Lowry has started the last four matches after recovering from a long-term ankle ligament injury and looked much sharper on Saturday.
Instead of receiving the ball and then moving it on almost immediately, he carried it forward before trying to pick out a team-mate.
It was a more purposeful performance than the previous ones and suggested Lowry is nearing full match fitness.
Full-backs Durrell Berry and Onismor Bhasera provided a lot of energy while 19-year-old midfielder Luke Young continues to develop his all-round game.
He would have had the winning goal against Gillingham had it not been for former Argyle centre-back Adam Barrett's 89th-minute equaliser.
There was not much goalmouth action in the opening half-an-hour but gradually the Pilgrims started to assert themselves.
Their reward came in the 33rd minute when Nelson, another 19-year-old prospect, put them into the lead.
Striker Warren Feeney had a header from Lowry's corner blocked on the line, but the ball broke to Nelson and, from a tight angle, he shot into the net from inside the six-yard box.
Argyle's advantage lasted only five minutes, however, as poor marking allowed Gills striker Ben Strevens to equalise.
It came after midfielder Chris Whelpdale hit a weak shot as he ran away from goal.
No-one had picked up Strevens and when the ball fortuitously found him, he swivelled and shot low into the bottom left corner of the net.
It was an opportunist goal from Gillingham's perspective. From Argyle's point of view it was too cheap.
There was not much to choose between two hard-working teams until the Pilgrims sent on Gurrieri for Feeney in the 60th minute.
Gurrieri played on the left of midfield, which allowed Young to switch to the right side, while the lively Cowan-Hall moved into a central attacking role.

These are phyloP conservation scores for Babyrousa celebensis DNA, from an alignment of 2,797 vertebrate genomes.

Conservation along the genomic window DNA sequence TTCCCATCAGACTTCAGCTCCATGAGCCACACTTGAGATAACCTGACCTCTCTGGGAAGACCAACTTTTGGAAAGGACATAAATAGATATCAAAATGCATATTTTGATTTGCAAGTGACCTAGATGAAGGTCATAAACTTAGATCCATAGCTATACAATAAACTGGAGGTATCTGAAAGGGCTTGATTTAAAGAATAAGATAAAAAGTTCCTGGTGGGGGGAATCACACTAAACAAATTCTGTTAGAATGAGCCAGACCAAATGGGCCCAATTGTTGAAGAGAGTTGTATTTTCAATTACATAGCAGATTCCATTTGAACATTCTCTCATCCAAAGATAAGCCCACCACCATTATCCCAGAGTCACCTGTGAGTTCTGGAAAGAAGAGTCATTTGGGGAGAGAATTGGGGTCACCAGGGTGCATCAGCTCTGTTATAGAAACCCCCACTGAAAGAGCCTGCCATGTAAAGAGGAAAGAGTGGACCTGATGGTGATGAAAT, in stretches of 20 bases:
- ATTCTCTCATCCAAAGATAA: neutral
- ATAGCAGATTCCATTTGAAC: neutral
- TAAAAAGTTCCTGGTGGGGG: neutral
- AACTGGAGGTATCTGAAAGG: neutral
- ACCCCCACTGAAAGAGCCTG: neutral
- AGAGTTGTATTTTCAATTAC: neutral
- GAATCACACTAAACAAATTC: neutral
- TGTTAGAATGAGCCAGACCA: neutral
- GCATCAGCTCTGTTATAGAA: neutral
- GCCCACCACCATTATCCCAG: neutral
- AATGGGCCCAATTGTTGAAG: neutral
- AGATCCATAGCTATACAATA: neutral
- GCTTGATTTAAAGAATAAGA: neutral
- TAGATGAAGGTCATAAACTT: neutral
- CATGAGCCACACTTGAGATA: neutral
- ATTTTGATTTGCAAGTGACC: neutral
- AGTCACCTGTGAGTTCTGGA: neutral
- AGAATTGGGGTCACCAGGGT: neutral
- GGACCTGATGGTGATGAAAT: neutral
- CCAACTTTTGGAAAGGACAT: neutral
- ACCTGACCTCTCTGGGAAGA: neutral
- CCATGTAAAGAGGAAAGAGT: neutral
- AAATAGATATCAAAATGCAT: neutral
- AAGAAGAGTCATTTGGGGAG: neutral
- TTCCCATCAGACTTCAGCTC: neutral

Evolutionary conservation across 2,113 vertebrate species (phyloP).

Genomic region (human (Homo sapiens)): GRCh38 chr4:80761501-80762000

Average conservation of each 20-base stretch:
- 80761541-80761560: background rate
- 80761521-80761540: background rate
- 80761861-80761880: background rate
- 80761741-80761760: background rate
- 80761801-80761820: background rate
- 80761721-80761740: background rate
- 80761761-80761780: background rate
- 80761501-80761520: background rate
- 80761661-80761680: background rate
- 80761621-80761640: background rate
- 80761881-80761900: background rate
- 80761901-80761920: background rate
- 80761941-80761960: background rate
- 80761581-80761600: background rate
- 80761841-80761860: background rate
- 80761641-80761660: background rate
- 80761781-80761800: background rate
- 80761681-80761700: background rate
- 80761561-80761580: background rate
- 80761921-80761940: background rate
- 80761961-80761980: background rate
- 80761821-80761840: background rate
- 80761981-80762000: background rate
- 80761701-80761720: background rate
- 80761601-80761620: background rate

The substitution was soon followed by that of Nick Chadwick for Griffiths and Argyle began to build up some attacking momentum.
Gurrieri had a far post header blocked behind for a corner after an excellent cross from Young.
There was more balance about Argyle now and they deservedly took a 2-1 lead in the 80th minute.
Hourihane headed the ball forward and Chadwick touched the ball into the path of Young.
The Plymothian took one touch, set his sights on goal and then crashed a shot past keeper Stuart Nelson from 18 yards.
It was a fine, emphatic finish from Young and only Argyle's third home league win of the season seemed on the cards.
The tension increased as the clock ticked down, a good example of which came when the Pilgrims thought they should have been awarded a corner.
Fletcher, assistant boss Romain Larrieu and first team coach Kevin Nancekivell all angrily remonstrated with the fourth official, almost in unison.
Then, in the 89th minute, Argyle failed to clear their lines properly and Gillingham midfielder Jack Payne picked up possession, wide on the right.
Cowan-Hall tracked back but could not stop Payne from crossing deep to the far post.
Gillingham substitute Myles Weston found space in between Berry and Bhasera and headed the ball inside.
Barrett threw himself forward and he powerfully headed high into the net from six yards.
It was particularly hard to take for the Pilgrims as they had seemed in control, but it also showed why Gillingham have emerged as title contenders.
They refused to accept defeat and ended up returning to Kent with a hard-earned point to show for their endeavours.